Steamboat Springs Lets face it: When it comes to deciding who makes the post-season, it’s always better if the spots are won on the field and not decided on paper.
Steamboat Springs High School girls soccer coach Rob Bohlmann didn’t want to complain about last weekend’s seedings, but it was clear that he was troubled when he told me why Steamboat, 9-6, did not make the playoff cut despite being ranked 21st by Max Preps.
John Russell's sports column appears Tuesdays in Steamboat Today. Contact him at 871-4209 or email jrussell@SteamboatToday.com.
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Three of the team’s six losses came to the state’s fourth-ranked team, Battle Mountain. But what bothered Bohlmann the most was that, at least on paper, the Steamboat girls were better than at least one of the teams in this year’s tournament bracket. That team was ranked lower in the most recent poll, finished sixth out of eight teams in its league standings and had a less than impressive 7-7-1 record.
So this week, the top 32 girls soccer teams, according to the CHSAA, opened their bids for a state title in the 4A state playoffs. Steamboat was not invited, despite a ranking that might suggest otherwise.
At first glance, the numbers seem to favor Steamboat, but officials at CHSAA said there is more to the process that has been approved by each of the member schools at the start of the season.
The process awards automatic berths to 24 of the 32 teams in the playoff bracket. Those berths, which are decided by the league, typically go to the top finishers regardless of where they end up in the Max Prep or coaches’ polls.
The Western Slope typically sends its top two teams,but it depends on how the southern division fares. Because of the remote locations of southern teams, they play in a different league during the season but factor into the playoff picture based on their performance at the end of the regular season.
However, there is an in for teams that finish outside of the automatic berths. The tournament seeding committee uses its discretion to award the final eight spots.
Bud Ozzello, assistant commissioner for CHSAA, explained that the committee uses overall records, head-to-head meetings, Max Preps and a coach’s poll to seed the teams. The coach’s poll is not made public, but a seeding committee representative said the Max Preps poll, which ranks teams on their results and strength of schedule, carried a lot of weight in the decisions. The representative said Steamboat was ranked 27th and Discovery was 25th in the information the committee used for the meeting.
But the information given to the seeding committee for the meeting still was in flux. By Monday morning, Steamboat, which had won four of its past five games, was ranked ahead of Discovery Canyon and Pueblo South in the Max Preps poll. Those teams made the playoffs, but Steamboat did not despite its ranking.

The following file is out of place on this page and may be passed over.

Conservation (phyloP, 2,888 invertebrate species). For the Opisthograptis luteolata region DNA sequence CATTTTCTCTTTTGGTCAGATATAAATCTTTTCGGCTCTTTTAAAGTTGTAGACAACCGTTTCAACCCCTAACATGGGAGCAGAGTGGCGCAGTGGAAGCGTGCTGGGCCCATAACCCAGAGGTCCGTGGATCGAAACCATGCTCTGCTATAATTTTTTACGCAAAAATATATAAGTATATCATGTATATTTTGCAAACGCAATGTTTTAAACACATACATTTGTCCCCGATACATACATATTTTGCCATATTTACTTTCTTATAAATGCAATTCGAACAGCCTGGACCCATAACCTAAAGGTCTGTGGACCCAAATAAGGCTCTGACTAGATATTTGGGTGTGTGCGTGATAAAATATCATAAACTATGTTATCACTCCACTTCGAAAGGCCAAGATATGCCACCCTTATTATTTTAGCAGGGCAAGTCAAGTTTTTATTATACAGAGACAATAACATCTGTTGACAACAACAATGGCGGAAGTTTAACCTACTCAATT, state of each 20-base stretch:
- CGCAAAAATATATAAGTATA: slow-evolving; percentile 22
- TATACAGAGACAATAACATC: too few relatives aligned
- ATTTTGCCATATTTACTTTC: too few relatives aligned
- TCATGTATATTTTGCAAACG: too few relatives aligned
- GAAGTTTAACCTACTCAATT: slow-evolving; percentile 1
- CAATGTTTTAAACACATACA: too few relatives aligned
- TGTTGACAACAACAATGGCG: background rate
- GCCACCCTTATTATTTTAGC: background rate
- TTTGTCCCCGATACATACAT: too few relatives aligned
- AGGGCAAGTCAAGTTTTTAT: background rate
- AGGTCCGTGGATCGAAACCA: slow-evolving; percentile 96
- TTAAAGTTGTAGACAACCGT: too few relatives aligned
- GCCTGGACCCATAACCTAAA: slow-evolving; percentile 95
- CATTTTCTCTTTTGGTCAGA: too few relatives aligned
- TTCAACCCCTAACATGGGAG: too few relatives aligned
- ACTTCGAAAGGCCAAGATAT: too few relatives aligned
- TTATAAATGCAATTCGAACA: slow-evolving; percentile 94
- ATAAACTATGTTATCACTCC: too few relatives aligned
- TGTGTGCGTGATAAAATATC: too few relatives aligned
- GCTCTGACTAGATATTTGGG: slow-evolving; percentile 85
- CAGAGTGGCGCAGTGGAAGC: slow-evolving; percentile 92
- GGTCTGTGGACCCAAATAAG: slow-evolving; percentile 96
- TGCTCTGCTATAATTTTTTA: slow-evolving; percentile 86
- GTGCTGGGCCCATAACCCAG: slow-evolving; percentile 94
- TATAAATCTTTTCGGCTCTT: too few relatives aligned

“We went with the most up-to-date information that we had,” Ozzello said in a joint telephone interview with fellow assistant commissioners, including Bert Borgmann. The two stressed the information the committee used was current, but they would not clearly respond to why that information had changed so dramatically by Monday morning.
Both commissioners stated that the information in the poll took in all of the teams’ most recent results, but things got a little fuzzy and hard to follow when they attempted to explain how Steamboat climbed in the brackets and Discovery Canyon and Pueblo South both fell after the regular season officially had ended.
“I understand that mistakes happen,” Bohlmann said. “But we need to address what happened so it doesn’t happen to another team next year.”
He also thinks that somebody needs to be accountable for what he thinks was a mistake in the final playoff brackets.
But Ozzello and CHSAA didn’t think a mistake had been made Friday when I interviewed them. Ozzello said it is normal for the the playoff seeding system to be evaluated at the end of the season, and that this year is not an exception. But in an email he sent to Luke DeWolfe, the Steamboat Springs High School athletics director that was copied to Bohlmann, Ozzello seemed to address some of Bohlmann’s concerns.
The email states that CHSSA already has made contact and had conversations with its data provider regarding how and when CHSAA receives documents that will be utilized by the seeding committee. It went on to say the soccer committee would revisit all of its playoff procedures and practices that are used during the meeting and that the rankings be run the Sunday morning of the scheduled seeding committee meeting to allow scores from the entire season to be figured into the rankings.
Regardless of the playoff picture, it’s hard to argue that Steamboat’s season was a good one. Sadly, if there are changes, they will come too late for this year’s team. I guess it’s true that if you want to play in the post-season, it’s best if you earn it on the field and not have it decided on paper in a committee meeting.
To reach John F. Russell, call 970-871-4209, email jrussell@SteamboatToday.com or follow him on Twitter @Framp1966